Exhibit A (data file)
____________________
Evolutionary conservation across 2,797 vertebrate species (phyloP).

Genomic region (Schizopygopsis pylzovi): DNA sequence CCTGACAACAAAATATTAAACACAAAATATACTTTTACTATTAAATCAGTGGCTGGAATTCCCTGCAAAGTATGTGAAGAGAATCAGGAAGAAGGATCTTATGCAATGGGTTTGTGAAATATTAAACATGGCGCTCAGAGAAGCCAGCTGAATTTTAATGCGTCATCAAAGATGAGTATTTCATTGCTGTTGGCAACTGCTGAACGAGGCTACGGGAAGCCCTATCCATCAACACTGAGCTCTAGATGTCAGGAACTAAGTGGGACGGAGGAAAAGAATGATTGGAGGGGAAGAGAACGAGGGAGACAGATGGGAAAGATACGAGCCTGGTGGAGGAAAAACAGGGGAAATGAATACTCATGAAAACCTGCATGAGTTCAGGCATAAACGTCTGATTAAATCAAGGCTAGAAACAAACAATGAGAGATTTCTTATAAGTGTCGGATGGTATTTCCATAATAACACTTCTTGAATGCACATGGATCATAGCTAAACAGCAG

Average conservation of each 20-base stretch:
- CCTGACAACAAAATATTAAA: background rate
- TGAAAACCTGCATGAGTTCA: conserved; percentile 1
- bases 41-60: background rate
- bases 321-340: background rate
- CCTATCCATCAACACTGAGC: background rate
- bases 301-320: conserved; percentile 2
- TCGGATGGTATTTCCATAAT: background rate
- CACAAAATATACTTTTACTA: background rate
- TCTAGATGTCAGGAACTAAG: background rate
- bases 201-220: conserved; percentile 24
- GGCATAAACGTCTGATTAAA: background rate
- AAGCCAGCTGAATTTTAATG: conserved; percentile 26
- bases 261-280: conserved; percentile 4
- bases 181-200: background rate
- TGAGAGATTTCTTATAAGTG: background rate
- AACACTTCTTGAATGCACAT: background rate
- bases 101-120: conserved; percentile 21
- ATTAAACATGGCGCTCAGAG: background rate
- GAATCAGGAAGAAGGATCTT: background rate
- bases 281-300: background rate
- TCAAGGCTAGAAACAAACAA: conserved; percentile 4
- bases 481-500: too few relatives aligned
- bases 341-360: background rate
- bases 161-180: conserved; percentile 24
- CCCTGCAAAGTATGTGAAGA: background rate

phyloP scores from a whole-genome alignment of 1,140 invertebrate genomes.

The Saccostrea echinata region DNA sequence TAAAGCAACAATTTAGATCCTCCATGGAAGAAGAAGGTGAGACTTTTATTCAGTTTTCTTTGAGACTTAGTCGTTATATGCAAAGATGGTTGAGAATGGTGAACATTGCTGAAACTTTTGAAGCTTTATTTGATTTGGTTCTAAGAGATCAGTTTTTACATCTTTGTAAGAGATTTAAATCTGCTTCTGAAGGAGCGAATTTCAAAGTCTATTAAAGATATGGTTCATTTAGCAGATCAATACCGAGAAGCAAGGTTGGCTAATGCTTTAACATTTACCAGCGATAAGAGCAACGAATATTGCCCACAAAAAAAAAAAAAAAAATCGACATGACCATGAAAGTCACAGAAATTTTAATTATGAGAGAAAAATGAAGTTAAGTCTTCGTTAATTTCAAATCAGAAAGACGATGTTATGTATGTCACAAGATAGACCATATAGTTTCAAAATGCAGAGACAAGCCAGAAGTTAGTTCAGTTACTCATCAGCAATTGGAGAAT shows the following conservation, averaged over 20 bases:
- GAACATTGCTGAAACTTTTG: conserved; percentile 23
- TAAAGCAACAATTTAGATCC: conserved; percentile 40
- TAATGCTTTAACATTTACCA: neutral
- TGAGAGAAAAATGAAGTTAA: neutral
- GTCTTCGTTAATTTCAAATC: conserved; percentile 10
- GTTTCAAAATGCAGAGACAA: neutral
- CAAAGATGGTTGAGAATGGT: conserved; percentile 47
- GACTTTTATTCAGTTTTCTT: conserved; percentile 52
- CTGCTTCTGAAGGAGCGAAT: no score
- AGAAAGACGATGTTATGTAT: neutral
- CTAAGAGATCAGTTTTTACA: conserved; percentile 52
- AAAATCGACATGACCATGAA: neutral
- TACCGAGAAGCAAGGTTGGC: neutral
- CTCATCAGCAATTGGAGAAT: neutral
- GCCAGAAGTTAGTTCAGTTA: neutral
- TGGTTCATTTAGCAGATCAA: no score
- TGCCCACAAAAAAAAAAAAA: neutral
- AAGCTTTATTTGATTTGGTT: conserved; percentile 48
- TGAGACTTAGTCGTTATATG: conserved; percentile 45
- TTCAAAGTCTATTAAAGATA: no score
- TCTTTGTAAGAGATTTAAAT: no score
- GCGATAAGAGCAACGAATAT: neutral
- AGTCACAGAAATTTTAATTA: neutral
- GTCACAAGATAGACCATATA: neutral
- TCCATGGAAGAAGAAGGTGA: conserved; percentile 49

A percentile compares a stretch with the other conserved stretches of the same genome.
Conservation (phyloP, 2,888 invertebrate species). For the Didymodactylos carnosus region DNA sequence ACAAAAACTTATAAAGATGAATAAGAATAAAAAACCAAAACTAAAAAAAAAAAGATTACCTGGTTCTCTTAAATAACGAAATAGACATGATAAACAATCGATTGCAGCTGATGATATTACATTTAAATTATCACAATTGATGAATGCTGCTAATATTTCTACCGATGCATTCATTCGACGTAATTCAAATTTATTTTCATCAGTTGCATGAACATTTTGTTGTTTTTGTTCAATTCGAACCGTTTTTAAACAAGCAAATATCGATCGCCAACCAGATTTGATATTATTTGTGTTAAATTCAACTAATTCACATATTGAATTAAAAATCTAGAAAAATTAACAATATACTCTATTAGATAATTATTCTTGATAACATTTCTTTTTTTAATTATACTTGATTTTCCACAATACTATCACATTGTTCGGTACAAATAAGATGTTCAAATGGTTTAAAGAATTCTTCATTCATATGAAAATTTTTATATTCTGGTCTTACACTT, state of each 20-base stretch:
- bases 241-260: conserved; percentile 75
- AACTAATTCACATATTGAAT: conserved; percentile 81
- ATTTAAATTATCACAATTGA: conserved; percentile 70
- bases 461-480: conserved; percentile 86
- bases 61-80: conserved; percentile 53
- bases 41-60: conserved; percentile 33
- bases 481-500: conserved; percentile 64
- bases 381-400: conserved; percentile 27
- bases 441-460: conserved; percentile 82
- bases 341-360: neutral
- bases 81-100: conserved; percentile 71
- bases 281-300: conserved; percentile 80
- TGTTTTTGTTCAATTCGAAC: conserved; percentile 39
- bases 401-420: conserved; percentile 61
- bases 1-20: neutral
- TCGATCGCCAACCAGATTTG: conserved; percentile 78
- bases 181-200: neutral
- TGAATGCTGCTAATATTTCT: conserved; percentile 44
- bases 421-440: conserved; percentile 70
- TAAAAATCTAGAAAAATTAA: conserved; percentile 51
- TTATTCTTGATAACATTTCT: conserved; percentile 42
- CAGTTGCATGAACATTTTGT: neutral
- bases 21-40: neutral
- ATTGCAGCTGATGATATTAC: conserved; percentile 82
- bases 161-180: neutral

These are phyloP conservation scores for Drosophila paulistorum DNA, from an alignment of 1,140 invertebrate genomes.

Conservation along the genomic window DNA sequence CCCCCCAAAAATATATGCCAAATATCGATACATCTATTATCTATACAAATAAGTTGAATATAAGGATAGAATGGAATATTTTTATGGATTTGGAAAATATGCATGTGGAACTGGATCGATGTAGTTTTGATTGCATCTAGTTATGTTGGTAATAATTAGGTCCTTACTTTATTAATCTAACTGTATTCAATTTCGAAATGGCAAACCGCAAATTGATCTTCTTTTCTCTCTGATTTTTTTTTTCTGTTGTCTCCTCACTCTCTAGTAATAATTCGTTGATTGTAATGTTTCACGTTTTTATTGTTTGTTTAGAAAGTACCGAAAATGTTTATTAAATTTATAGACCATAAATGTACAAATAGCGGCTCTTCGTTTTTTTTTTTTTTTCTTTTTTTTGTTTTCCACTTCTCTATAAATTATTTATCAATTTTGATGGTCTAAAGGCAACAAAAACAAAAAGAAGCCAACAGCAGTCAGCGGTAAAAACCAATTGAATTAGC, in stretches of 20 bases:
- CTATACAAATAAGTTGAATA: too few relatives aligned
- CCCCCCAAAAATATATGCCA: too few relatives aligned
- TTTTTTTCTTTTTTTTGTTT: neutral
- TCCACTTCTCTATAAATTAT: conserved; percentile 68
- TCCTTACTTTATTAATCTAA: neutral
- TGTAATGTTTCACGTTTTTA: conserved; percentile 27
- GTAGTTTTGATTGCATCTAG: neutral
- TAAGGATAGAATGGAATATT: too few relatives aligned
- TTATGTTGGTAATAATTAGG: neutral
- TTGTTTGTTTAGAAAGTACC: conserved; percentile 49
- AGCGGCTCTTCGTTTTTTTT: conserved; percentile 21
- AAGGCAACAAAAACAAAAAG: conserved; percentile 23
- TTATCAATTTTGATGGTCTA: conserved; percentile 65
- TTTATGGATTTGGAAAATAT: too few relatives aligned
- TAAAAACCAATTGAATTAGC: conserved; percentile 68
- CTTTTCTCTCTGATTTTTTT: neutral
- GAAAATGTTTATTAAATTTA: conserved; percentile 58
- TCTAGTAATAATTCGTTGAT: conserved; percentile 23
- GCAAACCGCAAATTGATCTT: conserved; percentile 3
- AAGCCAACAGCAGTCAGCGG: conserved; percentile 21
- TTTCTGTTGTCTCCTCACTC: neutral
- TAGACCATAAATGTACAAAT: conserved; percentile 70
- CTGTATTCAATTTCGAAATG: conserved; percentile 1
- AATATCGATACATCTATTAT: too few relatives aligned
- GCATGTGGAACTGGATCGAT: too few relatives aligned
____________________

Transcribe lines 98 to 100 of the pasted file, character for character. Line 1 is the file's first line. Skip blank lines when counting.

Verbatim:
- TTTATGGATTTGGAAAATAT: too few relatives aligned
- TAAAAACCAATTGAATTAGC: conserved; percentile 68
- CTTTTCTCTCTGATTTTTTT: neutral